Be­fore you go . ..

Tony Red­man ex­pe­ri­ences his first pop con­cert

EADT Suffolk - - Inside - Tony Red­man

MY DAUGH­TER has re­cently helped me to knock an­other thing off my bucket list. I had al­ways wanted to ex­pe­ri­ence an open air rock con­cert. Glas­ton­bury be­ing too far away, and me think­ing that Lat­i­tude sounded too al­ter­na­tive for some­one of my age, I was pre­pared to set­tle for a sin­gle group event. So we chose the El­bow con­cert (other bands were also avail­able), held in the for­est on our north western bor­der with the neigh­bour­ing county we don’t men­tion here.

I had no pre­con­cep­tions about the event, and so wear­ing suit­able shoes and dressed for every even­tu­al­ity, es­pe­cially those of the pre­cip­i­ta­tion kind, we packed an­cient fold­ing chairs and headed for the for­est.

Now I have to say, sev­eral things shat­tered my ex­pec­ta­tions. To be­gin with, I was nowhere near the old­est per­son on the patch. Within the sea of peo­ple cover­ing the grass, I felt quite at home. There were clearly a fair few folk of ‘my gen­er­a­tion’, still suf­fi­ciently game and con­nected to en­joy such a con­cert as this. In­deed, there were groups of geri­atrics dot­ted about, dis­tin­guish­able by their choice of sen­si­ble cloth­ing and pic­nics in­clud­ing co­pi­ous quan­ti­ties of up-mar­ket al­co­hol. I don’t think the lo­cal geri­atric home had ar­ranged an out­ing, but if they had I would not have been sur­prised. Then there were the fam­i­lies with very young chil­dren, and folk in wheel­chairs. Ev­ery­one seemed to be catered for and up for a good night out.

“Where do you want to sit?” Daugh­ter asked me, rather as one might ask of an aged aunt be­ing taken to the sea­side for the day. Choos­ing a space dead cen­tre seemed sen­si­ble, close enough to the fast food and toi­lets, far enough away from the stage so as not to be deaf­ened by the vol­ume. Un­fold­ing slightly rick­ety chairs, we claimed a space, fac­ing the stage, and counted the speak­ers – 14 each side, lead­ing me to an­tic­i­pate with some dread a ca­coph­ony of sound when the band kicked off. In an at­tempt to over­come bore­dom we de­vised some sim­ple games fo­cused on the stream of peo­ple go­ing back­wards and for­wards in front of us to the toi­lets and food stalls. The first was a dare to dis­tract passers-by and re­move a chip or two from their take-aways. One point per item. We both scored ‘Nil point’ on that. The sec­ond was to count how many peo­ple you could def­i­nitely prove had been past more than twice. Some were eas­ier to spot than oth­ers. The heav­ily tat­tooed young lady, the weirdy beardy blokes, those with ex­ces­sive fa­cial met­al­work or a gar­ish taste in tee shirts, or with young chil­dren.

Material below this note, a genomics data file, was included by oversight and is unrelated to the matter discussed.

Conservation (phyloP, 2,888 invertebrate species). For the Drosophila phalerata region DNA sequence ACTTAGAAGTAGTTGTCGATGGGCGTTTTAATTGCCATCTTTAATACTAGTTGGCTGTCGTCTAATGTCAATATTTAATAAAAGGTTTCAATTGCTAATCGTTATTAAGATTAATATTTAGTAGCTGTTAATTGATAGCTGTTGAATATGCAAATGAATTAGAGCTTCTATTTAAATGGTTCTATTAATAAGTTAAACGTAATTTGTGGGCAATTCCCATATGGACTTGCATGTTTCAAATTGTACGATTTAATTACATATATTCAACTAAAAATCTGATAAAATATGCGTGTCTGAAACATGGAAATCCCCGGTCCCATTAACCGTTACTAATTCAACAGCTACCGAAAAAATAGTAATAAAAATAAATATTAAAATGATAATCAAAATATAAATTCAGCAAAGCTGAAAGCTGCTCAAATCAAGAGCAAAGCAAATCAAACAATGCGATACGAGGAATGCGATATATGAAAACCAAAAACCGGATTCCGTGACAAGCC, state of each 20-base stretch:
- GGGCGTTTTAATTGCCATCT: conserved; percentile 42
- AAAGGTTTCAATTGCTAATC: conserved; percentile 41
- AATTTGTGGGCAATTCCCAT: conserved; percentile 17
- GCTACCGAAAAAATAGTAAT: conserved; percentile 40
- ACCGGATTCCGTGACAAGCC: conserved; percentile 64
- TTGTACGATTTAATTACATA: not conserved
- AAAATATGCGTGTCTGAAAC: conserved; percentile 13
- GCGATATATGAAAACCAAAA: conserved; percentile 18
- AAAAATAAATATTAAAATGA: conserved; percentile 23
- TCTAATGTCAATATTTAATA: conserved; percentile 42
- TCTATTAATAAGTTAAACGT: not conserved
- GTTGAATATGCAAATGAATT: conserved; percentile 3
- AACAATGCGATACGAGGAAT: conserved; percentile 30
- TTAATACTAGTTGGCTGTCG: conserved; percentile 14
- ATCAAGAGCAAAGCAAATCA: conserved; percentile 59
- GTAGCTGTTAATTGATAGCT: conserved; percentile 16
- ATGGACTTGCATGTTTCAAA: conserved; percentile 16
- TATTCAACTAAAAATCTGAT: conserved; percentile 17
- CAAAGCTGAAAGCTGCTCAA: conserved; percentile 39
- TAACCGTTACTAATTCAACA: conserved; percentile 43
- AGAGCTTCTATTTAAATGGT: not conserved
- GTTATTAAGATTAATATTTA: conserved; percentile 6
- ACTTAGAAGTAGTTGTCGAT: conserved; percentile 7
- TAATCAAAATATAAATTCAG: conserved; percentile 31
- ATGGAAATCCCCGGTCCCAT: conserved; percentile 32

This moved onto footwear, which out of nowhere be­came a ma­jor rev­e­la­tion. Most men wore boots, clearly an­tic­i­pat­ing trou­ble­some ter­rain, while most women wore skimpy leather thongy sandals, or else went bare, clearly un­fazed by the size of wood­land ants.

Just in front of us, a group of forty-some­things were hav­ing a party. Next to them a hairy bloke and his tro­phy wife were drink­ing stand­ing up, neatly ob­scur­ing the stage from view. Im­me­di­ately in front of them, a group of six­tysome­things sat on a blan­ket and opened fizz and crisps, while next to them five girls were at­tempt­ing to take a selfie with both them­selves and the stage in view, ham­pered by the wear­ing of im­pos­si­bly high heels and the quan­tity of al­co­hol con­sumed. Be­hind us, a fam­ily spread out a sen­si­ble pic­nic, com­plete with home cut ham sand­wiches, jam tarts and flasks of steam­ing tea, for all the world look­ing as though they were spend­ing a day on the beach. Only this was the for­est, and it was get­ting dark, and the band were about to strike up.” Hello, Thet­ford!” we heard from some­one some­where in front of us. Ev­ery­one stood up, in­clud­ing the sixty-some­things, who de­cided the blan­ket dou­bled as a door mat. It quickly be­came ap­par­ent that none of th­ese se­date coun­try folk would be seden­tary for long, and soon we were sur­rounded by bounc­ing bod­ies. As the band got into their stride, the stream of peo­ple head­ing for the toi­lets sub­sided to a trickle, and we sat back to en­joy what I feared would be a very long, loud even­ing. But no sooner was I im­mersed in the at­mos­phere than the band was telling us it was their last num­ber. The light show in­ten­si­fied, peo­ple started to pack up their pic­nics, in­clud­ing Captain Sen­si­ble be­hind me, who had put every­thing away and was on his way back to the car park.

And be­fore you could say “that was fun”, we were in a queue, in the dark, head­ing back to­wards where we thought we might have aban­doned the car.

Now if some­one was to of­fer me a ticket to see Ed Sheeran . . .

El­bow per­form at For­est Live.

Newspapers in English

Newspapers from UK

© PressReader. All rights reserved.